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Condition: Used: Good
Comment: Ex-library book. The item shows wear from consistent use, but it remains in good condition and works perfectly. All pages and cover are intact (including the dust cover, if applicable). Spine may show signs of wear. Pages may include limited notes and highlighting.
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Revisiting Narnia: Fantasy, Myth And Religion in C. S. Lewis' Chronicles (Smart Pop series) Paperback – September 10, 2005

5.0 out of 5 stars 1 customer review

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Editorial Reviews

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"A fascinating book that will provide new ideas to think about ... this book should be on your short list."
Robert Trexler, editor, CSL: The Bulletin of the New York C.S. Lewis Society

About the Author

Shanna Caughey is a senior editor at BenBella Books. She lives in Dallas, Texas.
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Product Details

  • Series: Smart Pop series
  • Paperback: 310 pages
  • Publisher: Smart Pop; First Edition edition (September 10, 2005)
  • Language: English
  • ISBN-10: 1932100636
  • ISBN-13: 978-1932100631
  • Product Dimensions: 6 x 0.7 x 9 inches
  • Shipping Weight: 15.2 ounces (View shipping rates and policies)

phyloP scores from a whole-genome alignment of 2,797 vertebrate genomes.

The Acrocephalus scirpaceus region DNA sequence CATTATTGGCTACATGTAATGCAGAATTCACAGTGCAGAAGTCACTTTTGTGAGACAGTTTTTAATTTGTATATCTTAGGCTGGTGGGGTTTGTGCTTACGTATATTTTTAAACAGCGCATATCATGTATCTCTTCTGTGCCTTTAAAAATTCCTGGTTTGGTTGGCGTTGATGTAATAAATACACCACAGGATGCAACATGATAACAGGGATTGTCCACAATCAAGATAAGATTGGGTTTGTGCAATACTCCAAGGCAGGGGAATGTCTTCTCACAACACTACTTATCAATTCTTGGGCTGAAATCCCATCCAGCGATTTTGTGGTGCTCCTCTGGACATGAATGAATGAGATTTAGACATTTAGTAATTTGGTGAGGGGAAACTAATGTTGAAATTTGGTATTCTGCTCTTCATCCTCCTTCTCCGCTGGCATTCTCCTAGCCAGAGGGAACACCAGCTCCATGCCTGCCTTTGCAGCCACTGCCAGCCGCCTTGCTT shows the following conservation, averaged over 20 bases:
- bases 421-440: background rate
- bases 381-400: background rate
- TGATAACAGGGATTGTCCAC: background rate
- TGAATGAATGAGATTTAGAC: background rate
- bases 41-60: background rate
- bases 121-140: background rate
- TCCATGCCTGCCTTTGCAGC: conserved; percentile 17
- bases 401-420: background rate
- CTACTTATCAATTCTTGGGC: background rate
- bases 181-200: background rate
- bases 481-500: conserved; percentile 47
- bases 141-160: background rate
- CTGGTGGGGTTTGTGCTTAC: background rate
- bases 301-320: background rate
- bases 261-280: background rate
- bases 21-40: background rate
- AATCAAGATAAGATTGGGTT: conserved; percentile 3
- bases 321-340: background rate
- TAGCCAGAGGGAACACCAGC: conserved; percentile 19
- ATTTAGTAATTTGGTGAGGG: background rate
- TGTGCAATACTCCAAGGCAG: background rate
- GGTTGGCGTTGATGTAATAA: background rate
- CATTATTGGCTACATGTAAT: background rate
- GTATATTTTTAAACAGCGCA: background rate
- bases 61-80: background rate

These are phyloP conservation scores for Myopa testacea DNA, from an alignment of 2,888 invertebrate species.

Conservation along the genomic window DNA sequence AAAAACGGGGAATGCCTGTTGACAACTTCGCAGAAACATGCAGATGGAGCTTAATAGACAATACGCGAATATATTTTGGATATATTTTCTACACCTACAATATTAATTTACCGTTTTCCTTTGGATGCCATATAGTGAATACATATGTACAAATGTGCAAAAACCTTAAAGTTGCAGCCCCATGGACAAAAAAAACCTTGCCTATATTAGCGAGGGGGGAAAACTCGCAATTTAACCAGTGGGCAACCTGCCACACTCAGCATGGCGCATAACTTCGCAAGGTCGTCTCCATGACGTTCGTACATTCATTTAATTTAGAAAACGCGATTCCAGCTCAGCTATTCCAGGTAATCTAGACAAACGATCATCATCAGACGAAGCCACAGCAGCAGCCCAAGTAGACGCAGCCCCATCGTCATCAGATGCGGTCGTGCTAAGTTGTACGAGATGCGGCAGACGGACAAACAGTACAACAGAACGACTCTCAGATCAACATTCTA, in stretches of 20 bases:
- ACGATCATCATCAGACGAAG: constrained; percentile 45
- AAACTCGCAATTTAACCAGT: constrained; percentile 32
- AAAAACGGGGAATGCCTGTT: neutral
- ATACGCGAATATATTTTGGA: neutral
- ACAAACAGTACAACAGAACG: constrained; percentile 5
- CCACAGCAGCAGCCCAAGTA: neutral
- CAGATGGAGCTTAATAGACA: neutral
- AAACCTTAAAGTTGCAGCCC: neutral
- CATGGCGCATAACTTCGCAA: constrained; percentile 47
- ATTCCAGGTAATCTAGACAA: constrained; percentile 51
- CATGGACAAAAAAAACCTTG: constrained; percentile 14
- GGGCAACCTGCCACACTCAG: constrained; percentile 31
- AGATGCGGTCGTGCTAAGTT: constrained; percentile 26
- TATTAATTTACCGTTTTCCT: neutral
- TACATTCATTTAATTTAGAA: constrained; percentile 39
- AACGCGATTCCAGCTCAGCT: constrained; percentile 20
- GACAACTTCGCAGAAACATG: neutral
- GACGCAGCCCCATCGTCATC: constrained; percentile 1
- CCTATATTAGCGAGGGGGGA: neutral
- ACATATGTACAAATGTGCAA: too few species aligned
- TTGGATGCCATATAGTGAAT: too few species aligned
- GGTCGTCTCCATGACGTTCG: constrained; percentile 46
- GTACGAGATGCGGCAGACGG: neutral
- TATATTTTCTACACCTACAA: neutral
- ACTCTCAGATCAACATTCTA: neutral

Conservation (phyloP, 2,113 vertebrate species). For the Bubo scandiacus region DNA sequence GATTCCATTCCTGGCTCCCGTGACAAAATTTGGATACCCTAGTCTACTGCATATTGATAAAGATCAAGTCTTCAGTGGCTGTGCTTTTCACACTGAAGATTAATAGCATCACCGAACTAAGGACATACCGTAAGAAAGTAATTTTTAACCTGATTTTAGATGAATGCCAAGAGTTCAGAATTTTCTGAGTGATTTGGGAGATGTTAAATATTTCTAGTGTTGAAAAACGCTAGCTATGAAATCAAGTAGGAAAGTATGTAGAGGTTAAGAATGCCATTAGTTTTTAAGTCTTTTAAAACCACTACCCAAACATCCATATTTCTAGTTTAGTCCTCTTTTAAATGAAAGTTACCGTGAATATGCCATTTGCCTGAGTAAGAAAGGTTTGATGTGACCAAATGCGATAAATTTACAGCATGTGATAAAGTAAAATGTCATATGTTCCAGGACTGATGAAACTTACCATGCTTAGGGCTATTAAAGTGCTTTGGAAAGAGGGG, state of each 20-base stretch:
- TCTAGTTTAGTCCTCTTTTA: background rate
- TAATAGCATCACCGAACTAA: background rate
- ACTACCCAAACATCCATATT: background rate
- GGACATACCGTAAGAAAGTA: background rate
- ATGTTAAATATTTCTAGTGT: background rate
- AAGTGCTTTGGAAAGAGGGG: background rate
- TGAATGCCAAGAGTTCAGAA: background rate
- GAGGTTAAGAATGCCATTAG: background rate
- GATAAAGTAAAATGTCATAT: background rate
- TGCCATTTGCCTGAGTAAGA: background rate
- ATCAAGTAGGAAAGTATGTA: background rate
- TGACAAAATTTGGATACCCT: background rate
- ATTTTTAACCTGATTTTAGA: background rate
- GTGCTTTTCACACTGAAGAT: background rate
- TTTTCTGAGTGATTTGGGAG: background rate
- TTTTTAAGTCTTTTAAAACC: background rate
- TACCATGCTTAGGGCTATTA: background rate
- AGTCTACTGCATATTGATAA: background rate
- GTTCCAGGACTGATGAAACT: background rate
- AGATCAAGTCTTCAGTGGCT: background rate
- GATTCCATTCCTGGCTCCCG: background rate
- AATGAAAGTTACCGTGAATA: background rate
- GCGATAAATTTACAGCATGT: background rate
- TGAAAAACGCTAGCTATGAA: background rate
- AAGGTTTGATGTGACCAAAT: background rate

• Average Customer Review: 5.0 out of 5 stars  See all reviews (1 customer review)
  • Amazon Best Sellers Rank: #2,393,658 in Books (See Top 100 in Books)

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By Kevin Killian HALL OF FAME on April 18, 2006
Format: Paperback
Of the making of books about Narnia there is no end, and in the Smart Pop series, they do kitschy critical books about anything pop, Buffy, Firefly, Farscape, and plus they even str-e-t-c-h out the definition of "pop" so that now it includes PRIDE AND PREJUDICE by Jane Austen, arguing that it's really a "chick-lit" masterpiece. What next, Primo Levi as action adventure? Shanna Caughey covers all the bases, and it looks as though she isn't totally cowing to the Christian market, as some writers of other religions manage to have sent in some contributions. She provides us with a good framework on which to investigate our queries. And some of the essays. None use very much jargon, and readers familiar with academic language over the past 30 years will find themselves mysteriously free, as though released from original sin, from deconstructive post-modern theory. It's all, what would C S Lewis think of the new movie versions of his books. The keynote author, Charlie Starr, says that C S Lewis was no fan of the movies (he died in 1963) but "had he lived in out time to see its greater flowering" he might have come to love them the way he loved the Ring Cycle, for example. "Greater flowering"? Have the movies suddenly improved since 1963, or am I just imagining Jim Carrey, Arnold Scharzenegger, Vince Vaughn and Kevin Costner, not to mention the age of the blockbuster that crowds out original screenplays? I like Starr's optimism, however, and he sincerely seems to think that Hollywood is getting better in every way day by day. Maybe he should quit his job at Kentucky Christian University and head the MPAA, we need his sunny smile.Read more ›
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